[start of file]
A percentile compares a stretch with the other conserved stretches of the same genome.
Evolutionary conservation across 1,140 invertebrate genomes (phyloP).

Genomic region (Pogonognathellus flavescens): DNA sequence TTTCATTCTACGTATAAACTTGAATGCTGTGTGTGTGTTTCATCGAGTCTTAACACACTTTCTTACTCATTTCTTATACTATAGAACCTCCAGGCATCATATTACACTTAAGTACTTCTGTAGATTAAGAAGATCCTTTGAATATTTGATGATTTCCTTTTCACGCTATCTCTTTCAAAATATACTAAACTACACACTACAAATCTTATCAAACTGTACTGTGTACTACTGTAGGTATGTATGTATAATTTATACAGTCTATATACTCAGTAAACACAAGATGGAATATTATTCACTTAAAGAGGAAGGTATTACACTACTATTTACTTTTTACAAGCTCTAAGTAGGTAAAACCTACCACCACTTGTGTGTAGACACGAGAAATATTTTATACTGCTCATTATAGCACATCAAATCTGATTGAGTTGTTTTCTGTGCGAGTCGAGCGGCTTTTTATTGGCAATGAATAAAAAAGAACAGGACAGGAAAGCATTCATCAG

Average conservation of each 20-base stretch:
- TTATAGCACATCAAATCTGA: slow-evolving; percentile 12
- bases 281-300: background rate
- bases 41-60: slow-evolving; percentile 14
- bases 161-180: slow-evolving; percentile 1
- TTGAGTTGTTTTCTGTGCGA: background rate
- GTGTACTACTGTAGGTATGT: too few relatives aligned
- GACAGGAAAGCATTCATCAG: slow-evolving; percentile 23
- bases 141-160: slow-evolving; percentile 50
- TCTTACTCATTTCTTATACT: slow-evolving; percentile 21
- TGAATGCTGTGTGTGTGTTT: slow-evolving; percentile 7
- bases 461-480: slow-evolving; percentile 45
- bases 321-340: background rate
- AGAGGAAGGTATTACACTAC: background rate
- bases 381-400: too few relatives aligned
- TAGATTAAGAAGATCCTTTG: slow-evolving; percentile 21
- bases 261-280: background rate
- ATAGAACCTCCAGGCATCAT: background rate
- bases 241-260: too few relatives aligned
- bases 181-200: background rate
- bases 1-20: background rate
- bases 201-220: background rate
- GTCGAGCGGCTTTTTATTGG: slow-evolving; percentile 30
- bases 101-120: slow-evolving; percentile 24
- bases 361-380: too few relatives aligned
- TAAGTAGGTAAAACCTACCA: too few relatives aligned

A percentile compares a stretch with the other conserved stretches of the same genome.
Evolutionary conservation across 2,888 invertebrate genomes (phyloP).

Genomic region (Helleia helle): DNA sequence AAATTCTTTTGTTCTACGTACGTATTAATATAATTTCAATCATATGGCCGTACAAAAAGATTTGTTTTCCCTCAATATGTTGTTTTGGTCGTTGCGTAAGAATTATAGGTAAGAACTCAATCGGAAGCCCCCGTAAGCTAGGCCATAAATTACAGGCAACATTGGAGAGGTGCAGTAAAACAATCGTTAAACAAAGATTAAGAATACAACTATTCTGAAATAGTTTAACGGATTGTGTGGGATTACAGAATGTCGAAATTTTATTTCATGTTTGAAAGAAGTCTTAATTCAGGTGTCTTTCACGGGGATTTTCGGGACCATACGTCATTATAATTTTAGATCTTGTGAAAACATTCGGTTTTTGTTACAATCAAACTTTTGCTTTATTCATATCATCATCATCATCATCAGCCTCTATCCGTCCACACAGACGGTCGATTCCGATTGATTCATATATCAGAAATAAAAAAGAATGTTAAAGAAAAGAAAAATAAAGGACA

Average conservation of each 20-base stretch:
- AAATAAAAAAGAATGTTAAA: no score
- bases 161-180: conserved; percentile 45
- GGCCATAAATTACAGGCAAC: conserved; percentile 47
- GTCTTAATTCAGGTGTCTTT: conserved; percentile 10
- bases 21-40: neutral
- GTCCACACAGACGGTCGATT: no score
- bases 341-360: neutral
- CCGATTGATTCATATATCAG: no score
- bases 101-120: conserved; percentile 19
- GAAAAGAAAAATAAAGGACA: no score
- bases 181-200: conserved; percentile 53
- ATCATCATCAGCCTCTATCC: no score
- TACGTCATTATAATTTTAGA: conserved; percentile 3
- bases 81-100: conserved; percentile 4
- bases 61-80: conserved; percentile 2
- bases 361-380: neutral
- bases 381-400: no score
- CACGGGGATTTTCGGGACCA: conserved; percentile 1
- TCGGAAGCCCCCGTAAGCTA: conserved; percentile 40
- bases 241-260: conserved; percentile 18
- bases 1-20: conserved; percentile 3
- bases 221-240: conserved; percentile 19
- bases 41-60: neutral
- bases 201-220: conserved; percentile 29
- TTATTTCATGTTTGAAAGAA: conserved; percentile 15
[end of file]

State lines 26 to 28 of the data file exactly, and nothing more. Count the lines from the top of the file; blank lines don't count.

- GTCGAGCGGCTTTTTATTGG: slow-evolving; percentile 30
- bases 101-120: slow-evolving; percentile 24
- bases 361-380: too few relatives aligned